Definition 16 The support {{\rm supp}(A)} of a formula {A} is the set of propositional variables mentioned in {A.} Recursively, one can define this set by the following clauses:

  • {{\rm supp}(p)=\{p\}.}
  • {{\rm supp}(\lnot A)={\rm supp}(A).}
  • {{\rm supp}(A\rightarrow B)={\rm supp}(A)\cup{\rm supp}(B).}

The following can be easily shown by induction on the length of a parsing sequence.

Fact 2 Let {A} be a formula. Suppose that {v_1} and {v_2} are valuations, and that {v_1\upharpoonright{\rm supp}(A)=v_2\upharpoonright{\rm supp}(A).} Then in fact {v_1(A)=v_2(A).} {\Box}

Remark 5 Going through the parsing sequence of a formula provides us with an easy algorithm to evaluate {v(A)} from {v\upharpoonright{\rm supp}(A).}

Recall our convention that {A\lor B} is shorthand for {(\lnot A\rightarrow B).} Given a valuation {v,} we then have {v(A\lor B)=1-(1-v(A))(1-v(B)),} and it follows that {v(A\lor B)=0} iff {v(A)=v(B)=0.}

Similarly, one can check that {v(A\land B)=1} iff {v(A)=v(B)=1,} and that {v(A\leftrightarrow B)=1} iff {v(A)=v(B).}

Our conventions where chosen so that we would recover the usual truth tables of the connectives.

Definition 17 Given a valuation {v} and a formula {A,} say that {v\models A}, “{v} models {A},” or “{v} satisfies {A},” or “{v} makes {A} true,” iff {v(A)=1.} Otherwise, we write {v\not\models A.}

Remark 6 We can easily check that:

  • {v\models\lnot A} iff {v\not\models A.}
  • {v\models A\land B} iff {v\models A} and {v\models B.}
  • {v\models A\lor B} iff {v\models A} or {v\models B.}
  • {v\models A\rightarrow B} iff either {v\not\models A,} or else {v\models B.}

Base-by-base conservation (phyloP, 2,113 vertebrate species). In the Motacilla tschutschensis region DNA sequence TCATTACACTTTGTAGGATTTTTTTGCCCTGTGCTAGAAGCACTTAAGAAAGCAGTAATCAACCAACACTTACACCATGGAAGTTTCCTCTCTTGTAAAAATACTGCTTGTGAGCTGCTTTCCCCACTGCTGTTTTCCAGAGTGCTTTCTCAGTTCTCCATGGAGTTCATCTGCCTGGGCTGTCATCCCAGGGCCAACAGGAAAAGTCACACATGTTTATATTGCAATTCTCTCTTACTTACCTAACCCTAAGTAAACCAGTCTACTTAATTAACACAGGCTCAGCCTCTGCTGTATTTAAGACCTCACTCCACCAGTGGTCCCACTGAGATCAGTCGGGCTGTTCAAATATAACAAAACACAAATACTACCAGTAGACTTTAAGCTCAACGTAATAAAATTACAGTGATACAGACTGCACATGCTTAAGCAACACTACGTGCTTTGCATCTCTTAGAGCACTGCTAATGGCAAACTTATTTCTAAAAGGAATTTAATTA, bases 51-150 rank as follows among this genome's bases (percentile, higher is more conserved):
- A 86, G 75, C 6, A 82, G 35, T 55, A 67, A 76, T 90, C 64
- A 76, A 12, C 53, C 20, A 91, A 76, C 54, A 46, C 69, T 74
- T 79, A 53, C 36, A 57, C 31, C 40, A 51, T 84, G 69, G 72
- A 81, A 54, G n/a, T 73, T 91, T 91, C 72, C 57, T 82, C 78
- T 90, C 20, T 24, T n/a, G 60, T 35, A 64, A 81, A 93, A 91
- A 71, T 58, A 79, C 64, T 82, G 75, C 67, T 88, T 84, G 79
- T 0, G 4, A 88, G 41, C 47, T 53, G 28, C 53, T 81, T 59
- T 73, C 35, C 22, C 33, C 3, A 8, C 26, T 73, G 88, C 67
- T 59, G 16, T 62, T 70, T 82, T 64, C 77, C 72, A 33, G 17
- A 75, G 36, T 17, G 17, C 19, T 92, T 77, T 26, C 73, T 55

• {v\models A\leftrightarrow B} iff ({v\models A} iff {v\models B}). I.e., iff either both {v\models A} and {v\models B,} or else both {v\not\models A} and {v\not\models B.}

Definition 18 A formula {A} is said to be valid, or a tautology, iff {v\models A} for all valuations {v.}

There are {|2^{\mathbb N}|=|{\mathbb R}|} many valuations, but thanks to Fact 2, only finitely many ({2^{|{\rm supp}(A)|}}) valuations need to be considered to determine whether {A} is a tautology or not.

The following are examples of tautologies:

Example 10 The axioms are tautologies. For example, consider {A\rightarrow(B\rightarrow A).} Let {v} be a valuation. Then {v\not\models A\rightarrow(B\rightarrow A)} iff {v\models A} and {v\not\models B\rightarrow A,} i.e., iff {v\models A} and {v\models B} and {v\not\models A,} which of course is impossible.

Similar easy contradictions hold in the other two cases: {v\not\models(A\rightarrow(B\rightarrow C))\rightarrow((A\rightarrow B)\rightarrow(A\rightarrow C))} iff {v\models A\rightarrow(B\rightarrow C)} and {v\not\models(A\rightarrow B)\rightarrow(A\rightarrow C),} iff {v\models A\rightarrow(B\rightarrow C)} and {v\models A\rightarrow B} but {v\not\models A\rightarrow C.} This last clause requires that {v\models A} and {v\not\models C.} The second to last clause requires then that {v\models B.} Hence, {v\not\models B\rightarrow C} but {v\models A,} so {v\not\models A\rightarrow(B\rightarrow C),} against our assumption.

Finally, {v\not\models(\lnot A\rightarrow\lnot B)\rightarrow(\lnot A\rightarrow B)\rightarrow A)} iff {v\models\lnot A\rightarrow\lnot B} and {v\models \lnot A\rightarrow B} and {v\not\models A.} This last clause forces that {v\models\lnot A,} and therefore we must have both {v\models \lnot B} and {v\models B,} which is impossible.

Example 11 {\lnot\lnot A\leftrightarrow A} is a tautology. Whenever {A\leftrightarrow B} is a tautology, we say that {A} and {B} are logically equivalent, {A\equiv B.} One also says that {A} and {B} are semantically indistinguishable. It is straightforward to verify that {\equiv} is an equivalence relation.

Example 12 {A\rightarrow A} is a tautology. This is easily verified directly. Next lecture we will see that, in fact, any theorem (i.e., any {A} such that {\vdash A}) is a tautology.